Koprowski raised Wistar's profile during his tenure as director from 1957 to 1991. He then became director of Biotechnology Foundation Laboratories Inc. at Thomas Jefferson University, and was still going to the office two years ago, Christopher Koprowski said. However, his relationship with both employers turned rancorous at the end. He was fired by Wistar in 1991 amid financial problems and later filed age-discrimination claims. He fought Jefferson in court in 2010 over office space after his grant funding declined. That suit was dropped and he left in 2011.
"He was charismatic, brilliant beyond anyone else I have ever met," Christopher Koprowski said. "He was a visionary and he was a great leader and he was also a very controversial character."
He said people who got in his father's way found "he could run over them with a bulldozer and he could be very stubborn."
Though Koprowski was the first to develop a polio vaccine - his was an oral version that used live virus - Albert Sabin won the race to get a vaccine licensed in the United States. Later, Jonas Salk developed an injectable vaccine. The other two men became more famous, but Koprowski's work was considered groundbreaking. "He very much enjoyed the fact that he did not achieve the fame of Salk or Sabin," his son said. "He said that that would have stifled him scientifically and invaded his privacy."
A discredited theory blamed clinical trials of his polio vaccine in the Congo for providing the bridge from chimps to humans for the AIDS virus. Scientific experts conclusively debunked the theory in 2001.
Christopher Koprowski said his father had a "kernel of great modesty" about his work. "He didn't think that he was as brilliant as he was. He always would claim to me that he got where he was through hard work purely."
Under Koprowski's leadership, a Wistar release said, scientists there developed the rubella, or German measles, vaccine and a more effective and less painful vaccine for people exposed to rabies.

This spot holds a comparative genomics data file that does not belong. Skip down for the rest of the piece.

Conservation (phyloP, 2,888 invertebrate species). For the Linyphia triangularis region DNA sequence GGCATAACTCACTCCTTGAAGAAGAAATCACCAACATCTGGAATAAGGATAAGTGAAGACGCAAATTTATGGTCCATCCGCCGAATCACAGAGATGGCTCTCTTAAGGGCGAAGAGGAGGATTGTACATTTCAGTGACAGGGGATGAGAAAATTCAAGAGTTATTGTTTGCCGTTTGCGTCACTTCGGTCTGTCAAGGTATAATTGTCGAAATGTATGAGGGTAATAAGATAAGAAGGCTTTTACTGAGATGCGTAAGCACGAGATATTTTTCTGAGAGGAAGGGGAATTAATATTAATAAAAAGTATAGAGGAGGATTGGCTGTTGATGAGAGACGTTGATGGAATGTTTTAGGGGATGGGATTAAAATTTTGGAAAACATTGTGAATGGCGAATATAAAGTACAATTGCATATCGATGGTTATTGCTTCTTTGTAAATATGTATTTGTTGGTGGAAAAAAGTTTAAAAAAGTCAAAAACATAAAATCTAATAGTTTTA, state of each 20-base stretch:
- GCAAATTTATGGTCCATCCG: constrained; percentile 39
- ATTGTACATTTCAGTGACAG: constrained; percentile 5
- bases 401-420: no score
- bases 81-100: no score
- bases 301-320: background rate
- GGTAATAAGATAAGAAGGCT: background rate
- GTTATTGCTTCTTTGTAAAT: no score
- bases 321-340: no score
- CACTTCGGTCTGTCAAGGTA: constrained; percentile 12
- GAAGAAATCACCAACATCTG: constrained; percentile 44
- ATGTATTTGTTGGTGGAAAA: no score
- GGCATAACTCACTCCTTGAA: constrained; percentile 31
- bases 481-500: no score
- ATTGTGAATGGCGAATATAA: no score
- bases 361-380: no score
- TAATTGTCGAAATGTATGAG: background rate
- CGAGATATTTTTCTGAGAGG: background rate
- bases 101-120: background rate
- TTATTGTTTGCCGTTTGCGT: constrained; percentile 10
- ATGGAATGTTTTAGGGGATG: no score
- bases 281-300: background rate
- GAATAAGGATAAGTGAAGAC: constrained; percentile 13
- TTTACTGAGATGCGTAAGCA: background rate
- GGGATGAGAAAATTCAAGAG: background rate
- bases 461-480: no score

In the 1970s, Koprowski and fellow scientists developed a technique to produce monoclonal antibodies, which are now used to fight cancer. At Jefferson, he was working on using plants to produce vaccines.
Koprowski was born in Poland and was, his son said, both an academic and a musical prodigy, playing piano. He spoke four languages by age 5. Later, he went to the Warsaw Conservatory and medical school at the same time. He met his future wife, Irena Koprowska, in medical school. They had been married 74 years when she died last year.
The two fled Europe to Brazil in 1939 during World War II. The only work he could find was teaching piano, until he got a chance to study viruses with the Rockefeller Foundation. That is how he became a virologist, his son said. He moved to the United States in 1944 and started working at Lederle Laboratories soon after. It was there that he began working on the polio vaccine.
He maintained his love of music and played the piano into his 80s. He kept a grand piano at Wistar and played it during holiday parties. He began composing classical music with modern harmonies late in life.
Suzanne Jones was his assistant and office manager for 40 years, but, over the last 20, she said, he called her his boss. "He was the last of the great Renaissance men," she said. "He was a great scientist, a great man, and a great boss."
Over the course of his career, Koprowski published more than 875 scientific publications. He was a member of the National Academy of Sciences and the American Academy of Arts and Sciences.
Survivors include another son, Claude. The family plans a private commemoration of his life.
Contact Stacey Burling at 215-854-4944 or email@example.com.